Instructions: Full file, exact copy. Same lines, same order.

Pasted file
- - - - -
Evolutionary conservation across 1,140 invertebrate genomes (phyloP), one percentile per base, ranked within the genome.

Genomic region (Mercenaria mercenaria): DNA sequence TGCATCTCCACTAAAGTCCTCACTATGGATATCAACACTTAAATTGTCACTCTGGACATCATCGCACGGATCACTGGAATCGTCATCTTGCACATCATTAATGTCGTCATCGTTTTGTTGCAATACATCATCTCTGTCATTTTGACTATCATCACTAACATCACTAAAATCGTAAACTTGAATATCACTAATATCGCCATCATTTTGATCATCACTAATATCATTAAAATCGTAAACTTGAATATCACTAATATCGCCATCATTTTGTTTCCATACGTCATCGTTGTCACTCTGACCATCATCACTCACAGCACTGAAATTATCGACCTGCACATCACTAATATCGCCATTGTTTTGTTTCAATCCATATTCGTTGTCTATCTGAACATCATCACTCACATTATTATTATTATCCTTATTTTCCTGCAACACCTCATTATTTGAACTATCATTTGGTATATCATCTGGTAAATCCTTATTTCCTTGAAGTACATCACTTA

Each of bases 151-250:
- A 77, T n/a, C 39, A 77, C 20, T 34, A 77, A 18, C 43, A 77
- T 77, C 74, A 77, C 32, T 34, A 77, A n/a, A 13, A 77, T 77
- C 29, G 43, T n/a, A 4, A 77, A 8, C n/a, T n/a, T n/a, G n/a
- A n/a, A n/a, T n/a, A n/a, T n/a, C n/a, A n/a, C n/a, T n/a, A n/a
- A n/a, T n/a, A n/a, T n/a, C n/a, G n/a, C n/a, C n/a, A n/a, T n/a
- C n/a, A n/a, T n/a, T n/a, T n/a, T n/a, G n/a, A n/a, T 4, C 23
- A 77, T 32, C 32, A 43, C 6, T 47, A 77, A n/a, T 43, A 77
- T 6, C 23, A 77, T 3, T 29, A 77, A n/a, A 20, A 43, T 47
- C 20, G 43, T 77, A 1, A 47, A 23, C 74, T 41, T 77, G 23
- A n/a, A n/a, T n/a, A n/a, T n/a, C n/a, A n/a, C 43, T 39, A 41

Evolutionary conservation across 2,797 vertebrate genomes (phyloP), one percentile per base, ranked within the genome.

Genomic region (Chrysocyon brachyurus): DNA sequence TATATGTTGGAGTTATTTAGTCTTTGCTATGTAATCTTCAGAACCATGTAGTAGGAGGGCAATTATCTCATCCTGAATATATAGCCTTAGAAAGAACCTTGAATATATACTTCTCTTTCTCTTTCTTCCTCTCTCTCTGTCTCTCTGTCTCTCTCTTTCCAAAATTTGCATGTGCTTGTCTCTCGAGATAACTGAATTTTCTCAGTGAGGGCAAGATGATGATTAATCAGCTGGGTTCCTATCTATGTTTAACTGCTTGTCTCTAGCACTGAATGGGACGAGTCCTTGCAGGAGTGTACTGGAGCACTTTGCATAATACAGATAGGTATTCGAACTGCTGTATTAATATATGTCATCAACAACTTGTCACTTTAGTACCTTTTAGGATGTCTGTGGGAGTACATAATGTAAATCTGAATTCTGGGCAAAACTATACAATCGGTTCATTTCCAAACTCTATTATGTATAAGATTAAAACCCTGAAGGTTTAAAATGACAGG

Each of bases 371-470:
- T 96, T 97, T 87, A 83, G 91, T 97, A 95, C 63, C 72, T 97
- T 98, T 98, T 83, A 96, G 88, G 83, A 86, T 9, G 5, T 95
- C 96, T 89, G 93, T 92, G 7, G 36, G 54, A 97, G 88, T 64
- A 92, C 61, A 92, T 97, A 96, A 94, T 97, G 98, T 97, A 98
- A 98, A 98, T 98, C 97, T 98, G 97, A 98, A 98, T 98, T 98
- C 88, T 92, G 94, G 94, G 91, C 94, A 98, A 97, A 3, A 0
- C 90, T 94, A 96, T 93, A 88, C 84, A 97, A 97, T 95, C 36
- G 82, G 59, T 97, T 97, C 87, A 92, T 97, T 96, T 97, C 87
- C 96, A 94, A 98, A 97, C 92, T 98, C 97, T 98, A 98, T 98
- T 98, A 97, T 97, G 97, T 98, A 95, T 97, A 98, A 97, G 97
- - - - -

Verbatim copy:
Evolutionary conservation across 1,140 invertebrate genomes (phyloP), one percentile per base, ranked within the genome.

Genomic region (Mercenaria mercenaria): DNA sequence TGCATCTCCACTAAAGTCCTCACTATGGATATCAACACTTAAATTGTCACTCTGGACATCATCGCACGGATCACTGGAATCGTCATCTTGCACATCATTAATGTCGTCATCGTTTTGTTGCAATACATCATCTCTGTCATTTTGACTATCATCACTAACATCACTAAAATCGTAAACTTGAATATCACTAATATCGCCATCATTTTGATCATCACTAATATCATTAAAATCGTAAACTTGAATATCACTAATATCGCCATCATTTTGTTTCCATACGTCATCGTTGTCACTCTGACCATCATCACTCACAGCACTGAAATTATCGACCTGCACATCACTAATATCGCCATTGTTTTGTTTCAATCCATATTCGTTGTCTATCTGAACATCATCACTCACATTATTATTATTATCCTTATTTTCCTGCAACACCTCATTATTTGAACTATCATTTGGTATATCATCTGGTAAATCCTTATTTCCTTGAAGTACATCACTTA

Each of bases 151-250:
- A 77, T n/a, C 39, A 77, C 20, T 34, A 77, A 18, C 43, A 77
- T 77, C 74, A 77, C 32, T 34, A 77, A n/a, A 13, A 77, T 77
- C 29, G 43, T n/a, A 4, A 77, A 8, C n/a, T n/a, T n/a, G n/a
- A n/a, A n/a, T n/a, A n/a, T n/a, C n/a, A n/a, C n/a, T n/a, A n/a
- A n/a, T n/a, A n/a, T n/a, C n/a, G n/a, C n/a, C n/a, A n/a, T n/a
- C n/a, A n/a, T n/a, T n/a, T n/a, T n/a, G n/a, A n/a, T 4, C 23
- A 77, T 32, C 32, A 43, C 6, T 47, A 77, A n/a, T 43, A 77
- T 6, C 23, A 77, T 3, T 29, A 77, A n/a, A 20, A 43, T 47
- C 20, G 43, T 77, A 1, A 47, A 23, C 74, T 41, T 77, G 23
- A n/a, A n/a, T n/a, A n/a, T n/a, C n/a, A n/a, C 43, T 39, A 41

Evolutionary conservation across 2,797 vertebrate genomes (phyloP), one percentile per base, ranked within the genome.

Genomic region (Chrysocyon brachyurus): DNA sequence TATATGTTGGAGTTATTTAGTCTTTGCTATGTAATCTTCAGAACCATGTAGTAGGAGGGCAATTATCTCATCCTGAATATATAGCCTTAGAAAGAACCTTGAATATATACTTCTCTTTCTCTTTCTTCCTCTCTCTCTGTCTCTCTGTCTCTCTCTTTCCAAAATTTGCATGTGCTTGTCTCTCGAGATAACTGAATTTTCTCAGTGAGGGCAAGATGATGATTAATCAGCTGGGTTCCTATCTATGTTTAACTGCTTGTCTCTAGCACTGAATGGGACGAGTCCTTGCAGGAGTGTACTGGAGCACTTTGCATAATACAGATAGGTATTCGAACTGCTGTATTAATATATGTCATCAACAACTTGTCACTTTAGTACCTTTTAGGATGTCTGTGGGAGTACATAATGTAAATCTGAATTCTGGGCAAAACTATACAATCGGTTCATTTCCAAACTCTATTATGTATAAGATTAAAACCCTGAAGGTTTAAAATGACAGG

Each of bases 371-470:
- T 96, T 97, T 87, A 83, G 91, T 97, A 95, C 63, C 72, T 97
- T 98, T 98, T 83, A 96, G 88, G 83, A 86, T 9, G 5, T 95
- C 96, T 89, G 93, T 92, G 7, G 36, G 54, A 97, G 88, T 64
- A 92, C 61, A 92, T 97, A 96, A 94, T 97, G 98, T 97, A 98
- A 98, A 98, T 98, C 97, T 98, G 97, A 98, A 98, T 98, T 98
- C 88, T 92, G 94, G 94, G 91, C 94, A 98, A 97, A 3, A 0
- C 90, T 94, A 96, T 93, A 88, C 84, A 97, A 97, T 95, C 36
- G 82, G 59, T 97, T 97, C 87, A 92, T 97, T 96, T 97, C 87
- C 96, A 94, A 98, A 97, C 92, T 98, C 97, T 98, A 98, T 98
- T 98, A 97, T 97, G 97, T 98, A 95, T 97, A 98, A 97, G 97